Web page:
Chaotic land reform strains diplomatic ties

Augustine Mukaro

ZIMBABWE’S chaotic land reform programme has strained relations with Western countries and South Africa as their nationals lose farms protected under bilateral trade agreements.
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The country has Bilateral Investment Promotion Protection Agreements (Bippa) with several European Union countries, four of them ratified by President Robert Mugabe.


Diplomats based in Harare this week said government’s failure to observe the agreements had stretched relations to a point where displaced farmers were having recourse to international courts.


Dutch farmers have taken their case to the International Centre for Settlement of Investment Disputes (ICSID) in Washington DC.


Netherlands Embassy first secretary Lily Talapessy confirmed that her nationals were putting up a case against the Zimbabwe government.


“It is true that the displaced farmers are appealing to the ICSID based in Washington but I can’t give details of the status of the case at the moment,” Talapessy said.


She said the majority of the Dutch farmers in the country had lost their properties in the ongoing land reform programme.


“We have about 1 000 Dutch nationals in Zimbabwe, 70 of them farmers all growing flowers and falling under a ratified Bippa, which came into force in 1996,” Talapessy said. “The majority of our farmers have lost their properties and some are still under threat.”


Talapessy confirmed that her government had been making representations to government to mitigate the seizure of the farms.


“Since 2000 the embassy has used all diplomatic channels and we are also in contact with influential people to protect the investments,” she said.


An investigation by the Zimbabwe Independent has revealed that farmers from several Western countries lost properties under the often-chaotic land reform programme. Their embassies have also made representations to the government in efforts to save their investments.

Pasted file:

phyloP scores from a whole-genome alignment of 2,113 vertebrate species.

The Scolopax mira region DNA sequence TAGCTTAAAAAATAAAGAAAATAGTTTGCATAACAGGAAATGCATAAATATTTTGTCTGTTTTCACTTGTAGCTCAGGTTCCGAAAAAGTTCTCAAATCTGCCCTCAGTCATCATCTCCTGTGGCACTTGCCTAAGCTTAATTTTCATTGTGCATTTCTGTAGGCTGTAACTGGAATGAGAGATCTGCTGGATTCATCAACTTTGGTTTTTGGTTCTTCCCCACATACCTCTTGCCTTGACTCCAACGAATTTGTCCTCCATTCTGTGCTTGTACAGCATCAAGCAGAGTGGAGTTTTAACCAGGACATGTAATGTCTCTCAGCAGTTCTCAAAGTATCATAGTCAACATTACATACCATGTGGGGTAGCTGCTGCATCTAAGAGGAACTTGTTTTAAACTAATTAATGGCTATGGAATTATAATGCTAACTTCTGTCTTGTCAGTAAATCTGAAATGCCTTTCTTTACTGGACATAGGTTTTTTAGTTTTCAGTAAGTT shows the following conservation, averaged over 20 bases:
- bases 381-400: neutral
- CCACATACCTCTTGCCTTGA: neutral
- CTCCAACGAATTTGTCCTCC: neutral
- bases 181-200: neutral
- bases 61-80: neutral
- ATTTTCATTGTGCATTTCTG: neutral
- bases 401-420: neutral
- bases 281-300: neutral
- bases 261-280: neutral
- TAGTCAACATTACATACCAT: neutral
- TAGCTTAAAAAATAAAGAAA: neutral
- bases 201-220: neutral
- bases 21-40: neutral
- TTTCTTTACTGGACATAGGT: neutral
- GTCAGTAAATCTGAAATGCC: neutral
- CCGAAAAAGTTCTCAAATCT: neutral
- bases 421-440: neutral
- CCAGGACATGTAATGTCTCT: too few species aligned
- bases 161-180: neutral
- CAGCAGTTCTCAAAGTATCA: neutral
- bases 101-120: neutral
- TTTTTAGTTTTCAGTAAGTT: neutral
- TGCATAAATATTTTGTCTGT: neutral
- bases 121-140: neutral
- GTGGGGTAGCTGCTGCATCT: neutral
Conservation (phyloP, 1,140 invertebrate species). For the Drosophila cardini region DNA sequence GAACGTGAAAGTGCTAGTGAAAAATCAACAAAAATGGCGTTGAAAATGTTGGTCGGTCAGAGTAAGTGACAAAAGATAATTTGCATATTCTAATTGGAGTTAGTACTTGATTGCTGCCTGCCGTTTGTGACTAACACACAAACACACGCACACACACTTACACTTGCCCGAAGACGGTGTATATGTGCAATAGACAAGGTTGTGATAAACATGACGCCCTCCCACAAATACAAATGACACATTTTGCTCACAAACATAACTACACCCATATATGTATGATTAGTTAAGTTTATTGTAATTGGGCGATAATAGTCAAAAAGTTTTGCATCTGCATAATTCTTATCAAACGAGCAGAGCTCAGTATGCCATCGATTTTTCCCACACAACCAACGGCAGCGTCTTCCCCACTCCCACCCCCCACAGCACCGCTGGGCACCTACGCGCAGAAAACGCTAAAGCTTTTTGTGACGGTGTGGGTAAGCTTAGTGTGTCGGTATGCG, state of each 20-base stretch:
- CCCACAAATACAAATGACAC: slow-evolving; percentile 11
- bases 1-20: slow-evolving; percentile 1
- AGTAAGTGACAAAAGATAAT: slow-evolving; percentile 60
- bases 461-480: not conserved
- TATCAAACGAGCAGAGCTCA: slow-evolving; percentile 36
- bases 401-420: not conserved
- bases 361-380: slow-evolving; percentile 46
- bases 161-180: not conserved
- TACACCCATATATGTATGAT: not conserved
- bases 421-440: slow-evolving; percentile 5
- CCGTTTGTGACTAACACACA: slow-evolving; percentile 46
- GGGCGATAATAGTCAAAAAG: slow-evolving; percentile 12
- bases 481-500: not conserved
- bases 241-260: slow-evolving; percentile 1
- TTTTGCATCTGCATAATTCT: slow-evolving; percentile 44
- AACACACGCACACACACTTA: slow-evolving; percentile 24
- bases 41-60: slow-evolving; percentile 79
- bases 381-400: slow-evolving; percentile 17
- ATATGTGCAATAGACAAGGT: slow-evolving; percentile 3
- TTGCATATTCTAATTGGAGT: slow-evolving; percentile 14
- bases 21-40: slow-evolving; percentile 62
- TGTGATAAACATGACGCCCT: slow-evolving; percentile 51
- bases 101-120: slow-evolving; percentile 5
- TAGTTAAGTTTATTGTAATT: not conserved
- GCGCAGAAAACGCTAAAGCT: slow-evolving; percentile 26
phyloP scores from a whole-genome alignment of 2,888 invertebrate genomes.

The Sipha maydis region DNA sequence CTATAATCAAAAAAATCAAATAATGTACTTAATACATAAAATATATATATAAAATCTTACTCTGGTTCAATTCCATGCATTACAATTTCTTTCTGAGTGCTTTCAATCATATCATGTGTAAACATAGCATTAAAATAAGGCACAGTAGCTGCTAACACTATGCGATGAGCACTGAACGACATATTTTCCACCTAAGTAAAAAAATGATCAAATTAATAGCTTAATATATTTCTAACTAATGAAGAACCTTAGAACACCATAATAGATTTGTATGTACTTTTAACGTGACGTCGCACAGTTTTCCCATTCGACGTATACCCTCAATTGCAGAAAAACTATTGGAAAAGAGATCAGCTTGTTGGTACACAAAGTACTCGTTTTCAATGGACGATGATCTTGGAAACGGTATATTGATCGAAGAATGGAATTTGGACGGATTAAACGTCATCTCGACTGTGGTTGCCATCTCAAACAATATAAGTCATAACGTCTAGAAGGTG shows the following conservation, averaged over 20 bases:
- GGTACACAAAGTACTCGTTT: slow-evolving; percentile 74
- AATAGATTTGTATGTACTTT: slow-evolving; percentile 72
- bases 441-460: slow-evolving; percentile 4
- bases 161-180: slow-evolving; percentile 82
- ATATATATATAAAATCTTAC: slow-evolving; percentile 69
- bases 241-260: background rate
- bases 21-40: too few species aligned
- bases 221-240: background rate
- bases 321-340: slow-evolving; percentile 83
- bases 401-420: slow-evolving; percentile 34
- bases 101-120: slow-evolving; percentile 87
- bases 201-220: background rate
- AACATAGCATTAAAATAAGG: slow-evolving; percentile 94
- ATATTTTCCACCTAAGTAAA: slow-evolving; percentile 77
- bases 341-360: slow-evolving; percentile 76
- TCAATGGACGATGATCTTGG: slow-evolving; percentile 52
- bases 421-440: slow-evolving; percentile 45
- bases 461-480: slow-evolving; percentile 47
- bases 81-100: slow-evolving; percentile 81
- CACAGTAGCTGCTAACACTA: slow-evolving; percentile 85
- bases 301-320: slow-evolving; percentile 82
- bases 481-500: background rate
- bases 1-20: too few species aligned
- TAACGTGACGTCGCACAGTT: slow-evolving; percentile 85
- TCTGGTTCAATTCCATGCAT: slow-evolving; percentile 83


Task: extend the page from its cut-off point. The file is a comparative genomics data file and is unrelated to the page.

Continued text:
The Swiss embassy has made representations to the Foreign Affairs ministry following the invasion of Cannonkopje Conservancy in Mutorashanga, Mashonaland West.


“The embassy engaged Foreign Affairs permanent secretary ambassador Joy Bimha and other officials in the ministry but the situation on the ground has not changed,” an official at the embassy said.


“We also approached Local Government minister Ignatious Chombo in his capacity as the MP for the area.”


Cannonkopje Conservancy, owned by Rolf Hangartner, was reportedly acquired by Dr Charles Nherera, vice-chancellor of Chinhoyi University and chairman of Zupco.


The worst affected country is South Africa which had over 200 farmers situated throughout the country. The farmers have made numerous representations to their government without success. In June South African Foreign minister Nkosazana Dlamini-Zuma was quoted in the media as saying farms owned by South Africans were secure.


Expropriation of properties owned by South Africans has however continued in the south-eastern Lowveld where sugar estates are under threat.


Farmers who spoke to the Independent said government had completely ignored the agreements prompting the concerned nationals to appeal for diplomatic intervention.


“My property is protected under the Dutch agreement, and the embassy has made representations at various levels in vain,” said a farmer in Masvingo whose farm is threatened.


Farms falling under Bippa protection and specifically the Dutch agreement include Chibaro Farm in Mashonaland West and Chikore Farm in Masvingo. Foreign Affairs minister Stan Mudenge is occupying part of Chikore Farm.